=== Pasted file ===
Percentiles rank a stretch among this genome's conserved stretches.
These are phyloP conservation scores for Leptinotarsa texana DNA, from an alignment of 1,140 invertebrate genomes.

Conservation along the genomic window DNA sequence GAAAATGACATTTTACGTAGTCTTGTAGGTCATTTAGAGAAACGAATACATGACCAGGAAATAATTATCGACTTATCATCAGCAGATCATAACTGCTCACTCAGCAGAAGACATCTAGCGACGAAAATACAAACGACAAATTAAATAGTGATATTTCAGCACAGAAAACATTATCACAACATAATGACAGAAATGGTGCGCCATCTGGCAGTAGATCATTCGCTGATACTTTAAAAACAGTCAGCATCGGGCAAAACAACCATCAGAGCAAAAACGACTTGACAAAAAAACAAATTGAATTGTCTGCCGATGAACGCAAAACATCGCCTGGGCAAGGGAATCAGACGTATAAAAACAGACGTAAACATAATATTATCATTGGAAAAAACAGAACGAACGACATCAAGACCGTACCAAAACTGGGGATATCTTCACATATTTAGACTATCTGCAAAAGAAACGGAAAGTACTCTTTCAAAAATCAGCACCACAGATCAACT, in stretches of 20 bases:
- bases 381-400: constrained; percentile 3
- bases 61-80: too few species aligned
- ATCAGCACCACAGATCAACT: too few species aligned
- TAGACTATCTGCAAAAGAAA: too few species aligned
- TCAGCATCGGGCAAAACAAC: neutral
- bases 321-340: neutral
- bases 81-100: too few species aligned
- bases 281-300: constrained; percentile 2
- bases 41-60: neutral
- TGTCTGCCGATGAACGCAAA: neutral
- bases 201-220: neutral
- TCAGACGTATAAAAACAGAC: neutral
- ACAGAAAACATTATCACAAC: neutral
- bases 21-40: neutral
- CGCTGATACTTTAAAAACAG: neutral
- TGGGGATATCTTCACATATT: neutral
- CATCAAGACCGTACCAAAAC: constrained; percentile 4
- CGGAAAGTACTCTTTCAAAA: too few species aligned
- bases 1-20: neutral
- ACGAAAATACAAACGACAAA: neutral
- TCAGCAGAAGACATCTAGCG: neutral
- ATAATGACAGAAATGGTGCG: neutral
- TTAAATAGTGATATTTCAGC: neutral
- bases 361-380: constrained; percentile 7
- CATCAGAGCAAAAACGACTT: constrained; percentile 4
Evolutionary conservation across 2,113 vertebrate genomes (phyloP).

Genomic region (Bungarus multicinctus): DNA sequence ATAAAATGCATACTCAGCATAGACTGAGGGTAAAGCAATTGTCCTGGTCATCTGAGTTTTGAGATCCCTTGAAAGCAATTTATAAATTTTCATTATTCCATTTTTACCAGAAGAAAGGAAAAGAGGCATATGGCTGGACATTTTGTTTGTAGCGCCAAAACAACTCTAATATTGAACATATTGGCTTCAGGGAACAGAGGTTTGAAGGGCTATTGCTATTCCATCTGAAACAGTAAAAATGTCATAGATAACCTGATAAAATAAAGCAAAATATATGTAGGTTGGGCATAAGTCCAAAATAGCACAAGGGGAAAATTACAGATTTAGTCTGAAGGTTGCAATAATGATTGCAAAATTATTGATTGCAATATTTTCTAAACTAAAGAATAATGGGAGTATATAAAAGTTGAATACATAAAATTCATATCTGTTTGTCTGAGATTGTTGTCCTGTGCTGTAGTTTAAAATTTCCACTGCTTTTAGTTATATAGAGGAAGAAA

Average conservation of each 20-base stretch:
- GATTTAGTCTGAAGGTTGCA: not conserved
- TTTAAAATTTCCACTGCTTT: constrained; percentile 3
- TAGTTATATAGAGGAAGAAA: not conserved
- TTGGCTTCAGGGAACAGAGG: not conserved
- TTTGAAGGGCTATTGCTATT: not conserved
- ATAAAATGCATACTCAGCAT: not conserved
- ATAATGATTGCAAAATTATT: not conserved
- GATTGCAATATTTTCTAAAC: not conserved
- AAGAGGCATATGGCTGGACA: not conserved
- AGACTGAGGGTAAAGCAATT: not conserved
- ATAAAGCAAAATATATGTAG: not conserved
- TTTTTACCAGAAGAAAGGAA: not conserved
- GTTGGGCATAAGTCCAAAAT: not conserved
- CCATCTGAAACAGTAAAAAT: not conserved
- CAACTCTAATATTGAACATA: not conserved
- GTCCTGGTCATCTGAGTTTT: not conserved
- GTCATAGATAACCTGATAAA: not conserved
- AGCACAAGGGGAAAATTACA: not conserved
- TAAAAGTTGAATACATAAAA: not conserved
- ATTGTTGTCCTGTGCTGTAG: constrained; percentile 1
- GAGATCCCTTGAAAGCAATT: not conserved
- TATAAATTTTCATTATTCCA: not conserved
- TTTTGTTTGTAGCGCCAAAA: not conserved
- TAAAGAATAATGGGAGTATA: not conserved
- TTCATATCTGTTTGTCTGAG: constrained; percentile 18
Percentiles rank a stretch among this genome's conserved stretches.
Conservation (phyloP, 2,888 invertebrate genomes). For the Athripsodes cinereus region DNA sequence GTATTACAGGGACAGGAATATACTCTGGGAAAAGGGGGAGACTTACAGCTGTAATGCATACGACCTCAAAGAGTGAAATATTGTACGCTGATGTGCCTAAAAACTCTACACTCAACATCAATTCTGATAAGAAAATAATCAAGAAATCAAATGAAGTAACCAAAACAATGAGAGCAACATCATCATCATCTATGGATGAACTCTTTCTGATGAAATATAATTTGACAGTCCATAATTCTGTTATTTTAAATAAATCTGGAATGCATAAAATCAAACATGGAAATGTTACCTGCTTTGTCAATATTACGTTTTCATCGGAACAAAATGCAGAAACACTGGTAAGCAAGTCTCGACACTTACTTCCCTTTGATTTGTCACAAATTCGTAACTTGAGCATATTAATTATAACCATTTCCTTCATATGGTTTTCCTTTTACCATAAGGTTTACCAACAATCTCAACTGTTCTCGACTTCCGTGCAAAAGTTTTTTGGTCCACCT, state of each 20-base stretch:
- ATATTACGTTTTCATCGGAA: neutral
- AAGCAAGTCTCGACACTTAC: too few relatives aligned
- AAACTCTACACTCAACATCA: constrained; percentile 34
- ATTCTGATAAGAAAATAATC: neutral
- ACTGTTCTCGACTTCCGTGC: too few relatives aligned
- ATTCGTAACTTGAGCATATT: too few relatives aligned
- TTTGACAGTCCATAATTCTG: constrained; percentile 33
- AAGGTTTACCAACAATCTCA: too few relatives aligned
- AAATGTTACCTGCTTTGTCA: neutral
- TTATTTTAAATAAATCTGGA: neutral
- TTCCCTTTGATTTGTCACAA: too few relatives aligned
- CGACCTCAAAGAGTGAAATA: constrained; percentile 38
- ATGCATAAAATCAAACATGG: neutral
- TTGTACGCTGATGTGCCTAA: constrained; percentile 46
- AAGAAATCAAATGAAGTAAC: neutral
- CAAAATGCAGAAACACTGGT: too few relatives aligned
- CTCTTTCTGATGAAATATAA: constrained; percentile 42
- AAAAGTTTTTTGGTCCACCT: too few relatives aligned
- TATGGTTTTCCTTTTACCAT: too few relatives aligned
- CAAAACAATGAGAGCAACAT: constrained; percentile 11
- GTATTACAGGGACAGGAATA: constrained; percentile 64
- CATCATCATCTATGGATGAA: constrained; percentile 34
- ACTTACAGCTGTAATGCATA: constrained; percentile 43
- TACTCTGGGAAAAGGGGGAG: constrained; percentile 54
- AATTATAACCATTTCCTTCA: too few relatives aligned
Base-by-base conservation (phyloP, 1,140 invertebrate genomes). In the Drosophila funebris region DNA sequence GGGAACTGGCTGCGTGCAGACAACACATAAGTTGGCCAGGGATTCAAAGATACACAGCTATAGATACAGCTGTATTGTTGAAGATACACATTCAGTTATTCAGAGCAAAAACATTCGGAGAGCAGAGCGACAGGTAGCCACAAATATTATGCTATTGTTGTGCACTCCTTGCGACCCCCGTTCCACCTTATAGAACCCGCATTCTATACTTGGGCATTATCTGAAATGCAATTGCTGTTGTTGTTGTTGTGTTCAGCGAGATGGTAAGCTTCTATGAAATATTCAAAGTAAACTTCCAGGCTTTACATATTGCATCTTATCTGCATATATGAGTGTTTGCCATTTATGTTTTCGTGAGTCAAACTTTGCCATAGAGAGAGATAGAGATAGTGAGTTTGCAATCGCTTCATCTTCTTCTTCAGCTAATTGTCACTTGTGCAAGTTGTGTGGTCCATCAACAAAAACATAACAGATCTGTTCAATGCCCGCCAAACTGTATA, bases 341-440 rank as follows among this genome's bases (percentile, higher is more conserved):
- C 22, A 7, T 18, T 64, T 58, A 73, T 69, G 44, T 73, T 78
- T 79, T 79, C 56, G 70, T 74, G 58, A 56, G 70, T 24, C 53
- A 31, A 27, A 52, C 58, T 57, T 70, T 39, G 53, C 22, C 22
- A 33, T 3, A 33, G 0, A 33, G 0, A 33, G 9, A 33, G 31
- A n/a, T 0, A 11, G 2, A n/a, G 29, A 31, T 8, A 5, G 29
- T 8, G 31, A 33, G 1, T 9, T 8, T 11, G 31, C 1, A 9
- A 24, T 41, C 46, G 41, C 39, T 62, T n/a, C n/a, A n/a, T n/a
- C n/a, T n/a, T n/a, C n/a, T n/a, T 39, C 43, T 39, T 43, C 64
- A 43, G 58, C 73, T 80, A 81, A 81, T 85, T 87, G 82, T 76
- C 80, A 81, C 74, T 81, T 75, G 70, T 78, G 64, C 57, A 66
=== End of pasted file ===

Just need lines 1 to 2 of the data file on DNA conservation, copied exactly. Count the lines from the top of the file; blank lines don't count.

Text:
Percentiles rank a stretch among this genome's conserved stretches.
These are phyloP conservation scores for Leptinotarsa texana DNA, from an alignment of 1,140 invertebrate genomes.